Getting started (Part Two) Purifying the lactobacillus.

March 13, 2010

September 30th, 2008                            Source: the now extinct  http :  / /  bokashicomposting.com/

Put the finished rice water solution in a bigger container and add 10 parts milk (I use skim). DO NOT seal tightly, the gases must be able to escape.
Allow 14 days for a complete ferment, most of the solids in the milk will float to the top revealing the yellowish serum.
Strain off the solids.

You now have purified lactobacillus serum.

serum

Download complete instructions: Bokashicomposting.pdf

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Getting started (Part Three) Newspaper bokashi.

March 12, 2010

September 30th, 2008                   Source: the now extinct  http  :  /  /bokashicomposting.com/

Instead of using expensive bran I ferment newspaper to use between the layers of compost in the bucket.

I take one part lactobacillus serum to one part molasses to six parts water. (label and freeze any extra serum)

I soak a  bunch of newspapers thoroughly in the mixture and drain well.

newspaper soaking

I place the soaked newspapers in a 2 gallon zip lock baggie, remove all the air and seal.

soaked newspaper in ziplock bag

Place in a cool dark spot and wait 10 days to 2 weeks to get a good fermentation.

After the fermentation process I separate and dry the newspaper. It’s now the carrier for the bacteria.

Download complete instructions: Bokashicomposting.pdf

Yogurt whey as a starter culture.

March 11, 2010

September 30th, 2008              Source: the late  http :  /  /  bokashicomposting.com/  (extinct)

If you don’t want to take the time to collect your own free indigenous lactobacillus starter culture (Parts One and Two), you can use live active yogurt whey, the yellowish liquid drained when making yogurt cheese.

Simply replace the one part of lacto serum in step three with the yogurt whey.

Download complete instructions: Bokashicomposting.pdf

Starting a newspaper bokashi bucket.

March 10, 2010

October 1st, 2008                       Source : the now extinct: http  :  /  /bokashicomposting.com/

After the bokashi newspaper has thoroughly dried, it’s now the carrier for the digestive lacto bacteria.

I bought inexpensive snap-top buckets from Wal-Mart for about $5.00 each, the lids snap on and off easily, especially with the addition of a little olive oil rubbed around the rim.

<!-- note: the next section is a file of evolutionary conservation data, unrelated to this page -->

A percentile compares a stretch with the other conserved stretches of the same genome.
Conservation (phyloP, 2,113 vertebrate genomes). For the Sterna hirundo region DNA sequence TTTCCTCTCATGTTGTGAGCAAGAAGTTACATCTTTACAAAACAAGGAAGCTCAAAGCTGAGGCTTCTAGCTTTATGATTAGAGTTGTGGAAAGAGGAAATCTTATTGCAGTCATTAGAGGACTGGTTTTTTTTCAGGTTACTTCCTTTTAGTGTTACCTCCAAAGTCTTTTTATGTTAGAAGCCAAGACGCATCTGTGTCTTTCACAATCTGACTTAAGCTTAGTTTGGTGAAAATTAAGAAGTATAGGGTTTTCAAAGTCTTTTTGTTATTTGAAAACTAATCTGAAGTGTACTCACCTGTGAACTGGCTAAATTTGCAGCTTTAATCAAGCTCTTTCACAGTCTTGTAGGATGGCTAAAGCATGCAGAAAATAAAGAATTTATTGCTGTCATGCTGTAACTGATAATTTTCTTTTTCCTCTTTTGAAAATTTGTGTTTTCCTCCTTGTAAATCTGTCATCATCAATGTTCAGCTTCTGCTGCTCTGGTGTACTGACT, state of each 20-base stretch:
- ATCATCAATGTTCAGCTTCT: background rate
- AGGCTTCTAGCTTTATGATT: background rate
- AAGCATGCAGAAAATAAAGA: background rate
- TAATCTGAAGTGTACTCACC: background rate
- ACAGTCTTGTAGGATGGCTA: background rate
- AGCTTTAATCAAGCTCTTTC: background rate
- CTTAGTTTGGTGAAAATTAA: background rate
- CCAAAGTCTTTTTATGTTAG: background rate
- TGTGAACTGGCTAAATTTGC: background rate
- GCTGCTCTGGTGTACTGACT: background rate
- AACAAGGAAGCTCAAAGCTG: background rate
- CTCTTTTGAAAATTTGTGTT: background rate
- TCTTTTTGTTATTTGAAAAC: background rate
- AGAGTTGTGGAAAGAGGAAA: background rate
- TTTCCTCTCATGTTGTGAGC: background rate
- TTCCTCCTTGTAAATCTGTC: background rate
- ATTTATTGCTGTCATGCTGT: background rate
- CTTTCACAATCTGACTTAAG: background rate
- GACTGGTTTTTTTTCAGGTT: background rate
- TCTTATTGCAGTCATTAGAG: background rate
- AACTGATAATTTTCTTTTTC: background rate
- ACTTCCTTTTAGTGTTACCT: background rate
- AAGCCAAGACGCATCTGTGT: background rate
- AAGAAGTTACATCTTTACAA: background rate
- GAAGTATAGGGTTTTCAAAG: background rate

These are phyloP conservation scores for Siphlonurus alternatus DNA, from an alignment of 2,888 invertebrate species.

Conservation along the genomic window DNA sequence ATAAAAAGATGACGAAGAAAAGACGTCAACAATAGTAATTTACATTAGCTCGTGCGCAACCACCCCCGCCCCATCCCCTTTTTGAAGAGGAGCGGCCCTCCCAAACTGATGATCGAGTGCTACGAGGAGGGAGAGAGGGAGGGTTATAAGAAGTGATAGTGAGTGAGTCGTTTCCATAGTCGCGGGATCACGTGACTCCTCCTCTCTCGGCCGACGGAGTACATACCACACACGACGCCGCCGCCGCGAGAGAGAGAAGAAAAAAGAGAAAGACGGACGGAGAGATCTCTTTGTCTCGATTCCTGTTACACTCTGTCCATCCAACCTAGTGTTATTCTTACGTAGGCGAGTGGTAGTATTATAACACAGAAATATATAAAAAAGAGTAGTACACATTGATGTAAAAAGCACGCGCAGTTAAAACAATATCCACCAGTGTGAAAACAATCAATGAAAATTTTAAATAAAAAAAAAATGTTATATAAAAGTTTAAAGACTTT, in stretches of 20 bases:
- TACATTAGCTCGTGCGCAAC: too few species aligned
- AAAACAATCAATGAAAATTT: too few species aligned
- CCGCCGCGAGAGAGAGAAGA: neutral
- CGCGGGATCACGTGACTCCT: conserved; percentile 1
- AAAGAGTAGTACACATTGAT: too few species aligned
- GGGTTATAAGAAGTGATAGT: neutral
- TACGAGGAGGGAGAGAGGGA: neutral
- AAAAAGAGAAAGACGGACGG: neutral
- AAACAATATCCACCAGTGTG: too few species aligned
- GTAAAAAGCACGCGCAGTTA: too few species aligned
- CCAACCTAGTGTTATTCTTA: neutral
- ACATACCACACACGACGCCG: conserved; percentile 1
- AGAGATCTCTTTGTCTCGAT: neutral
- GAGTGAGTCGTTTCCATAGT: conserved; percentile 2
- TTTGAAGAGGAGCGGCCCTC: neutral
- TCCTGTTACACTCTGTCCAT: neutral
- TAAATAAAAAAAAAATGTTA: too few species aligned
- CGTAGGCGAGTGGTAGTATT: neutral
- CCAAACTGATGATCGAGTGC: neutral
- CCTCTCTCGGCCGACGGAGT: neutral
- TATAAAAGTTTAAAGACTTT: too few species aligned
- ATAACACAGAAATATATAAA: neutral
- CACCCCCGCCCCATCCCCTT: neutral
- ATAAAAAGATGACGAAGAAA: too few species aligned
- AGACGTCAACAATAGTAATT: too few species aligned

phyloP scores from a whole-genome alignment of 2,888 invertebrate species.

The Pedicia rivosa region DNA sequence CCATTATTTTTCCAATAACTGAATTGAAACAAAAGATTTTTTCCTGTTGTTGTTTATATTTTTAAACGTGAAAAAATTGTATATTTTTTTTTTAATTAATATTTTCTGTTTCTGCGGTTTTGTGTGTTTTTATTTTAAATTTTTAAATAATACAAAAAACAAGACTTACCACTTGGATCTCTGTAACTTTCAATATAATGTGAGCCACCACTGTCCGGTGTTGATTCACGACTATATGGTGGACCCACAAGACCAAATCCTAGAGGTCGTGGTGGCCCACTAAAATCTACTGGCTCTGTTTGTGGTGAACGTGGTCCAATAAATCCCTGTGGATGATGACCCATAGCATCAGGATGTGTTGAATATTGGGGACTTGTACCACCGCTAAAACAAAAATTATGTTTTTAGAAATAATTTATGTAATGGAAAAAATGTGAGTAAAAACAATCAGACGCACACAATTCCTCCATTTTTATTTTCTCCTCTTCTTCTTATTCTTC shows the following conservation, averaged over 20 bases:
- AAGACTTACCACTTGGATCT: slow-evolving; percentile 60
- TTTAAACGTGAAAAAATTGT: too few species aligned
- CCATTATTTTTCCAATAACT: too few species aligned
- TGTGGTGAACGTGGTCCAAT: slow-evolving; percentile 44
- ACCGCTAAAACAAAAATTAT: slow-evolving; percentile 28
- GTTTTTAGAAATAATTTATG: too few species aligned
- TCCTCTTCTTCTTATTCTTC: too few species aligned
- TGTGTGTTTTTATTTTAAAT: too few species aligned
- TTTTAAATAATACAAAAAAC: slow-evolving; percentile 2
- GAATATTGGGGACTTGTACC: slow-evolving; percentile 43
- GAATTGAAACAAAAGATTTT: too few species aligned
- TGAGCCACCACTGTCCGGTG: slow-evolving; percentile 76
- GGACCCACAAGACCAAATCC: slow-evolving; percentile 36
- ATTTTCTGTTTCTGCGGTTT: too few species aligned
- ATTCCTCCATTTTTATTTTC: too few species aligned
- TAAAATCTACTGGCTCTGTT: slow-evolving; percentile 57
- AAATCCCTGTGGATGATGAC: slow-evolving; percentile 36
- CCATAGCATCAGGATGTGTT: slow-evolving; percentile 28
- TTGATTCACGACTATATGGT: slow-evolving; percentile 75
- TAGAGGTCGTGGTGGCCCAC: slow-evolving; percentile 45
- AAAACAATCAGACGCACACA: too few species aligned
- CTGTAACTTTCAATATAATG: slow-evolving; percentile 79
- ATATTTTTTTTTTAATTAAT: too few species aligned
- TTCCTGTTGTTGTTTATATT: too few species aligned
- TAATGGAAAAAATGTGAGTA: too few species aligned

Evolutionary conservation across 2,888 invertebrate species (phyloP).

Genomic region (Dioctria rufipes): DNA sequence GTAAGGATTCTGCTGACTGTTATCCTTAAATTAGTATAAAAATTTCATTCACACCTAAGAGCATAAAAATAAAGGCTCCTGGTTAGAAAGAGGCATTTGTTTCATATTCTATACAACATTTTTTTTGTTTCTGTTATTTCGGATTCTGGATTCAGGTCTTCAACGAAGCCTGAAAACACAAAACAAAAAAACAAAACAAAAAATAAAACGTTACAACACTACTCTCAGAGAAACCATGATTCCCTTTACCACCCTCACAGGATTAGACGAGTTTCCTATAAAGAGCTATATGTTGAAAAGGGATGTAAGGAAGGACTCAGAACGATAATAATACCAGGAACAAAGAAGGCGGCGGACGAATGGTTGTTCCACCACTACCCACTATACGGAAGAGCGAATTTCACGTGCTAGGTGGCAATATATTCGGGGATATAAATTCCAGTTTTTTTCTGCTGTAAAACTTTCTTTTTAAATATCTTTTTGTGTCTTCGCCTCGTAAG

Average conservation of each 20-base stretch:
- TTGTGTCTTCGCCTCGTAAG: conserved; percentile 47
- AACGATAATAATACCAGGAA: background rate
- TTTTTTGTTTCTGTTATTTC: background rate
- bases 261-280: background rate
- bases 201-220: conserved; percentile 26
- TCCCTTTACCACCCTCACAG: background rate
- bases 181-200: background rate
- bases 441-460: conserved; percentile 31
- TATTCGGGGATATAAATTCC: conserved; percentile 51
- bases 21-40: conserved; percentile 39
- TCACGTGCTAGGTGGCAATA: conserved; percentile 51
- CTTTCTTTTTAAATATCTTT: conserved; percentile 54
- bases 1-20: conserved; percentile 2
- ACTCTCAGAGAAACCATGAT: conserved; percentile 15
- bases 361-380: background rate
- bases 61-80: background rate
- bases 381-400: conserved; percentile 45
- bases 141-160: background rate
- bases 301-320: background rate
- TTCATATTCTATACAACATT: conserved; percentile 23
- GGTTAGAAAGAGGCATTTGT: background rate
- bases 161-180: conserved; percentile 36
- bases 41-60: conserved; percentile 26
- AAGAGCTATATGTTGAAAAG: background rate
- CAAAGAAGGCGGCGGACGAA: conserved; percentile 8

I don’t bother with a drain….I place 1 to 2 inches of dry absorbent material in the bottom of the bucket (peat, shredded newspaper, or clean sawdust) and pack well.

To start the bucket I place a piece of the bokashi newspaper on top of the absorbent material, just enough to cover….then I start adding waste (chopped up)…up to a 1/2 inch layer at a time…add a piece of newspaper between each and every layer until the bucket is full….packing each layer well helps ensure a good fermentation. (I use a potato masher.)

That’s about all there is to it.

Oh, I’ve been experimenting with adding a tablespoon of healthy garden soil to the bucket after it’s started well (4-5 days) to culture more of the naturally occurring anaerobic digestive microorganisms, but I’m convinced it’s not necessary. The bokashi compost with just the lacto decomposed quickly in the garden and in my worm bins.

Download complete instructions: Bokashicomposting.pdf

Newspaper bokashi secrets.

March 9, 2010

October 17th, 2008                  Source : the now extinct: http  :  /  /bokashicomposting.com/

Well, not really secrets, mostly common sense.

I’ve never had a failed newspaper bokashi bucket when following these simple rules.

1. Start the bucket with a 1 to 2 inch layer of absorbent materials. (shredded newspaper, peat, sawdust or something similar.) This layer will soak up any excess nutrient drainage. (There’s nothing wrong with faucet buckets, other than the expense. I just prefer to keep things as cheap and easy as possible.)

2. Start your newspaper bokashi bucket with a layer of high carbohydrate waste. This jump starts the fermentation process ensuring success.

3. Place a piece of newspaper between each layer of waste. Make the layers no more than 1/2 an inch think. This ensures that the beneficial bacteria will spread throughout the waste quickly.

4. Chop the waste into small pieces, if possible. This gives the bacteria a larger surface area to feed upon. It also leads to faster final decomposition or digestion when your bokashi is buried, added to worm bins or added to an aerobic compost pile.

5. Compress the layers of waste tightly. This helps exclude air and helps transfer beneficial bacteria throughout the waste rapidly. (I place a piece of bokashi newspaper on top of the waste and press with a potato masher, there’s no mess as with bran bokashi. )

6. Never add spoiled waste to a bokashi bucket. Rotten and moldy waste will introduce rogue organisms that can cause a bucket to fail.

7. Always close the lid lightly to exclude air.

8. Do not add excess amounts of fluids to your bokashi bucket.

9. Collect waste throughout the day and add to the bucket at the end of the day. This minimizes exposure to outside air.

10. Add waste at least once a day. It’s usually not a problem to skip a day or two occasionally, once the bucket is well established.

Good luck with your newspaper bokashi!!!!

Download complete instructions: Bokashicomposting.pdf

Newspaper bokashi, instead of expensive bran

March 8, 2010

 Source : the now extinct: http  :  /  /bokashicomposting.com/

Instead of using expensive bran I ferment newspaper to use between the layers of compost in the bucket.

I take one part lactobacillus serum to one part molasses to six parts water. (label and freeze any extra serum)

I soak a  bunch of newspapers thoroughly in the mixture and drain well.

I place the soaked newspapers in a 2 gallon zip lock baggie, remove all the air and seal.

Place in a cool dark spot and wait 10 days to 2 weeks to get a good fermentation.

After the fermentation process I separate and dry the newspaper. It’s now the carrier for the bacteria.

After the bokashi newspaper has thoroughly dried, it’s now the carrier for the digestive lacto bacteria.

I bought inexpensive snap-top buckets from Wal-Mart for about $5.00 each, the lids snap on and off easily, especially with the addition of a little olive oil rubbed around the rim.

I don’t bother with a drain….I place 1 to 2 inches of dry absorbent material in the bottom of the bucket (peat, shredded newspaper, or clean sawdust) and pack well.